Monash University investigators are in pursuit for a new treatment for multiple sclerosis (MS) that they believe may actually reverse effects of the disease on the brain. They are exploring the use of an experimental drug called Dipta. During preclinical research on mice, they found that paralyzed mice were able to actually walk again.
Now, according to several Australian news sources including 7NEWS, the Melbourne-based team, led by Dr. Steve Petratos, needs to secure $2 million for clinical trials. After all, the stakes are big. There is no cure for MS. Nearly 1 million people are afflicted with MS in the United States and about 25,600 in Australia.
Dr Steven Petratos told 7NEWS, “We don’t have any drugs that are available at the moment that can enhance the repair mechanisms that this drug is purported to do.”
Dr. Petratos and team have generated strong data indicating that a protein called MCT8 is vital for the survival of oligodendrocytes, the cells that are responsible for the creation of myelin. They have also developed a drug called DIPTA, which can mimic the activity of the MCT8 protein. Their work to date suggests that it may be possible to use DIPTA to enhance remyelination. This work is reported in MS Research Australia’s website.
For example, this team Down Under has demonstrated that while myelin producing cells which lack MCT8 die, when they are treated with their DIPTA drug, they survive and go on to mature into functional myelin producing cells. Moreover, in areas of MS disease activity in the human brain, they have noticed what appears to be a reduction in the amount of MCT8 that can be observed. Could this possibly suggest that this protein is correlated with the MS disease process?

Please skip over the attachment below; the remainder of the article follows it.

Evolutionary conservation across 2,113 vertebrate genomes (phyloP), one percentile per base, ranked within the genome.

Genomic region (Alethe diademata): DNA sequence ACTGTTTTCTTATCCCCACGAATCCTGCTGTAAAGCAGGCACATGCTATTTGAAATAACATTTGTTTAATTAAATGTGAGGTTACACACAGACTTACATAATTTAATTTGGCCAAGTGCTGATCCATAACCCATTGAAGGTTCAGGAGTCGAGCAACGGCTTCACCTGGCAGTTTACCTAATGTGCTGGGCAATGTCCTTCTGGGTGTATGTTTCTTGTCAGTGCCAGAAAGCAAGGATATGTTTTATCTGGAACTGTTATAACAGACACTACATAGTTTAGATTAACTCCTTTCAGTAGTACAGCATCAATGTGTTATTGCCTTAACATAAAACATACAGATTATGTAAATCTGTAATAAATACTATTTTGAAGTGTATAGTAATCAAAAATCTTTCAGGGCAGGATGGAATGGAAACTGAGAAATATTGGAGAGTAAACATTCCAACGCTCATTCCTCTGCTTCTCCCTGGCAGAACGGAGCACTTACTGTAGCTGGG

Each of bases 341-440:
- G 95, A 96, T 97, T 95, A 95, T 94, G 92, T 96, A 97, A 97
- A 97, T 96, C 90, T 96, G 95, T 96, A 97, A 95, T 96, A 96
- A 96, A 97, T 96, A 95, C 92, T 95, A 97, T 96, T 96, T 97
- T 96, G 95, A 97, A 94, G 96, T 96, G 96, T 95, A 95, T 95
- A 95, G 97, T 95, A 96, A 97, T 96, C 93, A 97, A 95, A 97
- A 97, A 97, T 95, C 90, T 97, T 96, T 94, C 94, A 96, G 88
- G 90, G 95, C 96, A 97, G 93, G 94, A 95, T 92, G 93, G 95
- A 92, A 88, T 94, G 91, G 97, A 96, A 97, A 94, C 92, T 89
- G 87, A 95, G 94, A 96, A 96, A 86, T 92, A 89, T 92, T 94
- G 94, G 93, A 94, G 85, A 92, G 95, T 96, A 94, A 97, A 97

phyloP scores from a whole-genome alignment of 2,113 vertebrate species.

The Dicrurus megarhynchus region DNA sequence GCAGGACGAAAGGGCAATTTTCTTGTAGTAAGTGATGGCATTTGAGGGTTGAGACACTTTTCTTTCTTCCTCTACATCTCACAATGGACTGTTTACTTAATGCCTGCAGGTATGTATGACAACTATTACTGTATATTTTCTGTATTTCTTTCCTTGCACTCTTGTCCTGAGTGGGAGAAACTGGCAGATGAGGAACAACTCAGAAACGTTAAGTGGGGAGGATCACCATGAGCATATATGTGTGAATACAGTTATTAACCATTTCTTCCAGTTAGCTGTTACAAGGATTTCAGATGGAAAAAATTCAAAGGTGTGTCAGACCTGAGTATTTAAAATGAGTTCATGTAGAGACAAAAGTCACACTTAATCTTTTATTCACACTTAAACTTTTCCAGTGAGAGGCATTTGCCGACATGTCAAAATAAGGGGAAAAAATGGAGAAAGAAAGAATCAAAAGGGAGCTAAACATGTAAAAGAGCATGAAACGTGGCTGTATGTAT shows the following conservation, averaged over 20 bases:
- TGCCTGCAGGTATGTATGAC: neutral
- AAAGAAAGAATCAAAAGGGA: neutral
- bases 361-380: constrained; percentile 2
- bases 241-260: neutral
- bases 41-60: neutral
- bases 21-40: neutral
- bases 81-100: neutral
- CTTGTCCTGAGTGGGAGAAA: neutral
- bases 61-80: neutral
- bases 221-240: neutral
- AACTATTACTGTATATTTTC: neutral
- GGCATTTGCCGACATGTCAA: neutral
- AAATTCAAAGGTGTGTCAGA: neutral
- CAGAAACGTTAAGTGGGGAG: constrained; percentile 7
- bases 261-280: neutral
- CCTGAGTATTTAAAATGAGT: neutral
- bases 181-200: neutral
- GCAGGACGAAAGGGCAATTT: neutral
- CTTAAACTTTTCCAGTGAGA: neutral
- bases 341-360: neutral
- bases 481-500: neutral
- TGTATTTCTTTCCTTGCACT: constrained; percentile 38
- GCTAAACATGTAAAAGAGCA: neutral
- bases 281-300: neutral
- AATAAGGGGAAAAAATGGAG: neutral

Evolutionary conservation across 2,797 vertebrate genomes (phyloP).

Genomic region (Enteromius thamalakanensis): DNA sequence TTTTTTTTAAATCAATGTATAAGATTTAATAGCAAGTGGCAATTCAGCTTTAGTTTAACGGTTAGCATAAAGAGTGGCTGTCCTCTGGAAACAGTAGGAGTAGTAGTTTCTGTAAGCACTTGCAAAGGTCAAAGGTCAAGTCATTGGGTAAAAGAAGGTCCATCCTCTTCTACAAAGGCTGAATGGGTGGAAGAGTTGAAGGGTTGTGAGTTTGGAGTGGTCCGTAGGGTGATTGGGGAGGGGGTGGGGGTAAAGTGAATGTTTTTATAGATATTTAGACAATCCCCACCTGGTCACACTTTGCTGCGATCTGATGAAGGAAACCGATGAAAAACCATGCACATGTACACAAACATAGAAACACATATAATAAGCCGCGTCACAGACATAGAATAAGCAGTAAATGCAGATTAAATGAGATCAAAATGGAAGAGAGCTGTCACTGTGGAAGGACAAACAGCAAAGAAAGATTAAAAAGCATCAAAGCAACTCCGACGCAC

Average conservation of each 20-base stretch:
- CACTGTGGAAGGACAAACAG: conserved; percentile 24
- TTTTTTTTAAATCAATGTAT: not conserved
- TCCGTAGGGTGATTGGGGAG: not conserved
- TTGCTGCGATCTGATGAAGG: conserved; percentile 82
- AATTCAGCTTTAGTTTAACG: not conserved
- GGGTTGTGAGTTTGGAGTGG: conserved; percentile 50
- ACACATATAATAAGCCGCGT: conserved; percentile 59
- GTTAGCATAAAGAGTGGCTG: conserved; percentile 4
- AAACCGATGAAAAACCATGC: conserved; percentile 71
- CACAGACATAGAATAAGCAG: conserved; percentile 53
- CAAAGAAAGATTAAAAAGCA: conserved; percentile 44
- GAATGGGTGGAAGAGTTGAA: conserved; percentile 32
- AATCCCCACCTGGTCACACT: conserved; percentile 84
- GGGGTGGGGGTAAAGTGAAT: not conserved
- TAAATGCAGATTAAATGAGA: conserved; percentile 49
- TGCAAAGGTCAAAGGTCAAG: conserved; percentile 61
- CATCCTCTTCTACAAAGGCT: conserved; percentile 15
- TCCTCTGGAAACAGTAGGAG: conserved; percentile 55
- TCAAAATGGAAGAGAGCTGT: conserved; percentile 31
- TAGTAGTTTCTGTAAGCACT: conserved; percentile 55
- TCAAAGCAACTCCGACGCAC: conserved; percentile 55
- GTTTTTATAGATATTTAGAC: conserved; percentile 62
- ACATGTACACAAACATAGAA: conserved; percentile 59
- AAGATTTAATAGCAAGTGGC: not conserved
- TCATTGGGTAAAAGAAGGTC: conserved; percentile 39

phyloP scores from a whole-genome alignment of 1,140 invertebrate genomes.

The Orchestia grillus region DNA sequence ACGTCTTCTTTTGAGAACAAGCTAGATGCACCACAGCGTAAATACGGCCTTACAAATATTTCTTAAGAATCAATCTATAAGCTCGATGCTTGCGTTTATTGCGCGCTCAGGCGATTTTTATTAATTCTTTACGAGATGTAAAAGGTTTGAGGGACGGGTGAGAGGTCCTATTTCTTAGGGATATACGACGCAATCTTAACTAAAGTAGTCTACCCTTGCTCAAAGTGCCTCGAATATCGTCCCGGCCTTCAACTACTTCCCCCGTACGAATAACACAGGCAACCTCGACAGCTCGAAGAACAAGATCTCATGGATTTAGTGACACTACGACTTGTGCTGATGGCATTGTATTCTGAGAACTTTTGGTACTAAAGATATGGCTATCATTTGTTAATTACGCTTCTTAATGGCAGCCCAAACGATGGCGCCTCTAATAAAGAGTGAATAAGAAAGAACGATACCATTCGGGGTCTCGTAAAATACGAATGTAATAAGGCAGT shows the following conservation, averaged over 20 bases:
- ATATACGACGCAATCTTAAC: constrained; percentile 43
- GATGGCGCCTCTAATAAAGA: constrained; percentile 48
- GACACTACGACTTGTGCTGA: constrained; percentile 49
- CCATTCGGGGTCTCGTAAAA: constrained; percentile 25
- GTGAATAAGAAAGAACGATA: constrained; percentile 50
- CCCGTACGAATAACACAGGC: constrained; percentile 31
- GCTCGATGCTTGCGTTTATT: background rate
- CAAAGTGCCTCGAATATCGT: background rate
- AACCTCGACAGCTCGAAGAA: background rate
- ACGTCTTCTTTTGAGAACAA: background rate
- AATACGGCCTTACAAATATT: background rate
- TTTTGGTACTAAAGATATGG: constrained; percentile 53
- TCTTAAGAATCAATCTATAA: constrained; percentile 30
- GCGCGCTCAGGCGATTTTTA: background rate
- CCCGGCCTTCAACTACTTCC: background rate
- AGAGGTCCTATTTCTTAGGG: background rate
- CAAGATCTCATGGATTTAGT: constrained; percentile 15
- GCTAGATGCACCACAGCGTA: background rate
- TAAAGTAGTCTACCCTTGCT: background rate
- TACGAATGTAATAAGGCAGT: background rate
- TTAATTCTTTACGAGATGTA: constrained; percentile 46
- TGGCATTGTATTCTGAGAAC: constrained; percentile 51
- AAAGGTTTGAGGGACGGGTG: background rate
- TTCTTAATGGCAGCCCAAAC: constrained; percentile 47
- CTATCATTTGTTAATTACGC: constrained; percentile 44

Because of these observations, the preclinical research study team in Melbourne set out to conduct further laboratory testing of this new possible treatment for progressive MS, by investigating this drug as a means of repairing damage to the myelin protecting nerve cells. The team believes they have demonstrated enough positive preclinical data to move forward with a clinical trial.
As reported in MS Research Australia website, the team examined the levels of thyroid hormone transporter, MCT8, during mouse development and adulthood and how it is affected in immune cells and oligodendrocytes (the cells that make myelin) in models of demyelination. They also investigated levels of MCT8 in human brain tissue with neurodegeneration disorders. Their research revealed that MCT8 levels are maintained in oligodendrocyte precursor cells (OPCs) throughout mouse development which implies it could play a role in maintenance. They observed that its levels are substantially increased in immune cells and decreased in oligodendrocytes in the models of MS.
Moreover, they have demonstrated that thyroid hormone signaling is reduced in the models of demyelination and altered human brain tissue with neurodegenerative disorders. They suggest that thyroid hormones transporters are necessary for cellular maintenance during moue brain development, which is altered in adult demyelinating conditions. The latest research had the Melbourne-based team test DIPTA in these models of demyelination, and the findings offer a new platform for investigation of novel interventions to limit further degeneration and promote remyelination in conditions such as progressive MS.
Dr Steven Petratos, Senior Lecturer, Department of Neuroscience, Monash University
Call to Action: This could be an exciting breakthrough for those combating MS that TrialSite News will monitor. Interested in keeping updated? Sign up for the daily newsletter.